A radiation treatment that is commonly used to treat prostate cancer in men older than 55 is equally effective in younger men, according to the results of a preliminary study.
In the study, Dr. Andre Konski, clinical research director of the radiation oncology department at the Fox Chase Cancer Center in Philadelphia, and his colleagues studied 84 men who underwent external beam radiation treatment for prostate cancer five years before.
They compared the outcomes of patients younger than 55 with those 60 to 69 years of age and with those 70 and older. All of the men were in similar stages of the disease.
At the five-year mark, Konski's team found no statistically significant difference in the health status of the men in the three groups. In all, 94% of the men in the youngest group were still alive, compared with 95% of the men 60 to 69 years old and 87% of those 70 and older.
In addition, between 96% and 98% of the patients that were alive showed no signs that the prostate cancer had spread.
Looking At The Results
Konski cautions that the results do not address the outcomes of younger patients who have more aggressive forms of prostate cancer. And, he adds, the study does not prove that radiation is better than other treatments.
However, the results do refute the common assumption that because their cancer tends to be more aggressive, younger patients need more aggressive treatment, such as removal of the prostate. This study suggests that "when you have a younger man who has an earlier-stage disease, he would do as well [on radiation therapy] as an older man does," Konski says.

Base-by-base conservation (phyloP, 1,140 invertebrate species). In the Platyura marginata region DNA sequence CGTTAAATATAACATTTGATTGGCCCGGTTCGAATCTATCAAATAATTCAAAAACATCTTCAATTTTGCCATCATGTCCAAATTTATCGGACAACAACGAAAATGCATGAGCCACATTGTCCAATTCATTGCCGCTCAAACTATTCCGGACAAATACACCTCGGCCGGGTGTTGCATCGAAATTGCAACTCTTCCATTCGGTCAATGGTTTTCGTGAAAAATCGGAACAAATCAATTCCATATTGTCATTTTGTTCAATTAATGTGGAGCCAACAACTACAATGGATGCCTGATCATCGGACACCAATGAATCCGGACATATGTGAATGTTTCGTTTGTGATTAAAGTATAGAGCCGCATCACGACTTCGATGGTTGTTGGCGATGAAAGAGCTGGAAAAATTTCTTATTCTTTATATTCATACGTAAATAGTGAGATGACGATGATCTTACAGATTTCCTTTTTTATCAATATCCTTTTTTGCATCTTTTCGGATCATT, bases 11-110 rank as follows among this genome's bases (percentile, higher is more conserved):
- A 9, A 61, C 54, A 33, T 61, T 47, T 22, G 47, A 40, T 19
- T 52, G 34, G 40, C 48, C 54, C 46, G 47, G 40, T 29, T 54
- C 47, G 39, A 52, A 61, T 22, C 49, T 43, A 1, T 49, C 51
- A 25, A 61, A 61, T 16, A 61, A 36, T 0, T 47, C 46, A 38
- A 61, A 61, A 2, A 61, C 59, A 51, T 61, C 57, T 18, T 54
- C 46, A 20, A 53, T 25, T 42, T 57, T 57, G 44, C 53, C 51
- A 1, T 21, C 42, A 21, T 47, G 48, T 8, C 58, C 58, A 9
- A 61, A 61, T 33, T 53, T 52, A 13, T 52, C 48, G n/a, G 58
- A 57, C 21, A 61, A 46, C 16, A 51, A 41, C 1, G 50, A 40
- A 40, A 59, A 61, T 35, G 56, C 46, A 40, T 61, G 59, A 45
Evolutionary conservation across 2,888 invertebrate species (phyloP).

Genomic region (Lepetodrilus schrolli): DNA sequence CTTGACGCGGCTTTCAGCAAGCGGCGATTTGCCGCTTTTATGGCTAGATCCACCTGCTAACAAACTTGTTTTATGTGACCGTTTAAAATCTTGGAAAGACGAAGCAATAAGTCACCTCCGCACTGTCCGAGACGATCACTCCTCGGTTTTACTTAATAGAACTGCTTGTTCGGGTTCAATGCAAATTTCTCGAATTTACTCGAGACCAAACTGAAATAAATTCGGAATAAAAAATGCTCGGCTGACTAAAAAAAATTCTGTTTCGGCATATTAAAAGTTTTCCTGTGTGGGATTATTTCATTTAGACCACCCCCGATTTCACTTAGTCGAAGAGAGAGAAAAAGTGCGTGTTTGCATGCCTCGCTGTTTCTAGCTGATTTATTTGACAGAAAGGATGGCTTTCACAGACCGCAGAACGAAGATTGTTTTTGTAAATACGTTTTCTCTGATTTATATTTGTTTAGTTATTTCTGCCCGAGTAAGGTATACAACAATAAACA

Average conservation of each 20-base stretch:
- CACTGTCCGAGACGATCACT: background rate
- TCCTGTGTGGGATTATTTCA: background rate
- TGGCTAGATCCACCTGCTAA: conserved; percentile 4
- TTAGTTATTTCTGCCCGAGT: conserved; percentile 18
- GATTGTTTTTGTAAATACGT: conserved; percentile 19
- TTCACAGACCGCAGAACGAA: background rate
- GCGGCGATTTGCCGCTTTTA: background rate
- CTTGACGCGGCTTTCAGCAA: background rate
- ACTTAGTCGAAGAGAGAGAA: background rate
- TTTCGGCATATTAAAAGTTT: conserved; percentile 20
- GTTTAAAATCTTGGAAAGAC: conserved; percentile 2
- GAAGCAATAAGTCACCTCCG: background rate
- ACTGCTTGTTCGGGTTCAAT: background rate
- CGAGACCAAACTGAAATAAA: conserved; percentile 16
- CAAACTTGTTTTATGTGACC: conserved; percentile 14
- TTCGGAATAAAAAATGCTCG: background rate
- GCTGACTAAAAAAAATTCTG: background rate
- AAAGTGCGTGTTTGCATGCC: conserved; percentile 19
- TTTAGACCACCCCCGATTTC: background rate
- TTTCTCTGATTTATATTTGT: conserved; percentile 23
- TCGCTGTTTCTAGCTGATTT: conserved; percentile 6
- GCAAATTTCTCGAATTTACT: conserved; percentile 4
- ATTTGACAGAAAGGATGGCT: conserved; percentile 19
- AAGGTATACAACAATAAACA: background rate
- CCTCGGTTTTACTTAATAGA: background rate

"Patients need to factor in all risks and benefits, but external radiation should be given as a viable option for patients to consider," he adds.
Dr. Durado Brooks, director of prostate cancer for American Cancer Society, feels that the follow-up period of five years is too short to draw any conclusions. He notes that it can take a long time for prostate cancer to recur, "and while a five-year follow-up study is encouraging, it's by no means definitive."
Brooks is not sure that this study will lead to any changes in how prostate cancer is treated. "We don't have enough definitive information to say this is the treatment you should choose," he says.
Another Prostate Study
In a related study, researchers in Iceland report finding a variant gene that has strong links to prostate cancer.
Geneticists at DeCode Genetics say the gene is carried by approximately 13% of men of European ancestry and may raise a man's risk of developing prostate cancer by approximately 60%. The gene variant probably accounts for 8% of all cases of the disease, they say.
The gene is also twice as common in African American men as in Caucasian men, helping to explain "a significant part" of why prostate cancer is more prevalent in African-Americans, DeCode's chief executive officer, Dr. Kari Stefansson, says..